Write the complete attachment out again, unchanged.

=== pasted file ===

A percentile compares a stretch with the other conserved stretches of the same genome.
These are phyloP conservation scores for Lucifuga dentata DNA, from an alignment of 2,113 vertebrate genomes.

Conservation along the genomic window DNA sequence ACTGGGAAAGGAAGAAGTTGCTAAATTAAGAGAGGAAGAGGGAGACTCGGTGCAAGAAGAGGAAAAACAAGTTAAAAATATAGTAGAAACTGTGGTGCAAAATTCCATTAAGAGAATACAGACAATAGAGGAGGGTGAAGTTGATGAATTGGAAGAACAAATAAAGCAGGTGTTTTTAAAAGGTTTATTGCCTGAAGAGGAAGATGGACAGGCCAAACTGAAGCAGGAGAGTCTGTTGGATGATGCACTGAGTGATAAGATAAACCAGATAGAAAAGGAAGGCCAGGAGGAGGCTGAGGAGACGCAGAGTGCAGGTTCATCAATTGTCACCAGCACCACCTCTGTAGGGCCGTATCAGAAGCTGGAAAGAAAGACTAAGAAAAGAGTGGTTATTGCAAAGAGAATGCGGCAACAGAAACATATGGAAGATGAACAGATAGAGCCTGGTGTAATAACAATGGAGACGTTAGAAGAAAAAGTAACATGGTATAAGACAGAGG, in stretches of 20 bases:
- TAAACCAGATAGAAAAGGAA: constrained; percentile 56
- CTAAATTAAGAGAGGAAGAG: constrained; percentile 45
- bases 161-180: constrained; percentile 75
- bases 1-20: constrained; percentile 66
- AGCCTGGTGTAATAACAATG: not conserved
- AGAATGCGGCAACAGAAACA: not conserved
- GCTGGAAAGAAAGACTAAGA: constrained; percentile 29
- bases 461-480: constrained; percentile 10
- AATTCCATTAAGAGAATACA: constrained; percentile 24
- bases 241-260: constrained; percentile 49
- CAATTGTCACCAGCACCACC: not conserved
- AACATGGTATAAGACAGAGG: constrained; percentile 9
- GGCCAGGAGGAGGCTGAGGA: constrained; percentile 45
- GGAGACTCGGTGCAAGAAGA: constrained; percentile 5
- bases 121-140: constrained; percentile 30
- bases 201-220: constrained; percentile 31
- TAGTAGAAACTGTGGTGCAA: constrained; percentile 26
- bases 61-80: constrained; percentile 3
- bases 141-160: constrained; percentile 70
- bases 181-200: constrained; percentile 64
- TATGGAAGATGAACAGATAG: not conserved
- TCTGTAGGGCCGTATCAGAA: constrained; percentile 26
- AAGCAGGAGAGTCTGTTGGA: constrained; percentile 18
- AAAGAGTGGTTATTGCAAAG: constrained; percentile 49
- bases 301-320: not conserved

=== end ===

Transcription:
A percentile compares a stretch with the other conserved stretches of the same genome.
These are phyloP conservation scores for Lucifuga dentata DNA, from an alignment of 2,113 vertebrate genomes.

Conservation along the genomic window DNA sequence ACTGGGAAAGGAAGAAGTTGCTAAATTAAGAGAGGAAGAGGGAGACTCGGTGCAAGAAGAGGAAAAACAAGTTAAAAATATAGTAGAAACTGTGGTGCAAAATTCCATTAAGAGAATACAGACAATAGAGGAGGGTGAAGTTGATGAATTGGAAGAACAAATAAAGCAGGTGTTTTTAAAAGGTTTATTGCCTGAAGAGGAAGATGGACAGGCCAAACTGAAGCAGGAGAGTCTGTTGGATGATGCACTGAGTGATAAGATAAACCAGATAGAAAAGGAAGGCCAGGAGGAGGCTGAGGAGACGCAGAGTGCAGGTTCATCAATTGTCACCAGCACCACCTCTGTAGGGCCGTATCAGAAGCTGGAAAGAAAGACTAAGAAAAGAGTGGTTATTGCAAAGAGAATGCGGCAACAGAAACATATGGAAGATGAACAGATAGAGCCTGGTGTAATAACAATGGAGACGTTAGAAGAAAAAGTAACATGGTATAAGACAGAGG, in stretches of 20 bases:
- TAAACCAGATAGAAAAGGAA: constrained; percentile 56
- CTAAATTAAGAGAGGAAGAG: constrained; percentile 45
- bases 161-180: constrained; percentile 75
- bases 1-20: constrained; percentile 66
- AGCCTGGTGTAATAACAATG: not conserved
- AGAATGCGGCAACAGAAACA: not conserved
- GCTGGAAAGAAAGACTAAGA: constrained; percentile 29
- bases 461-480: constrained; percentile 10
- AATTCCATTAAGAGAATACA: constrained; percentile 24
- bases 241-260: constrained; percentile 49
- CAATTGTCACCAGCACCACC: not conserved
- AACATGGTATAAGACAGAGG: constrained; percentile 9
- GGCCAGGAGGAGGCTGAGGA: constrained; percentile 45
- GGAGACTCGGTGCAAGAAGA: constrained; percentile 5
- bases 121-140: constrained; percentile 30
- bases 201-220: constrained; percentile 31
- TAGTAGAAACTGTGGTGCAA: constrained; percentile 26
- bases 61-80: constrained; percentile 3
- bases 141-160: constrained; percentile 70
- bases 181-200: constrained; percentile 64
- TATGGAAGATGAACAGATAG: not conserved
- TCTGTAGGGCCGTATCAGAA: constrained; percentile 26
- AAGCAGGAGAGTCTGTTGGA: constrained; percentile 18
- AAAGAGTGGTTATTGCAAAG: constrained; percentile 49
- bases 301-320: not conserved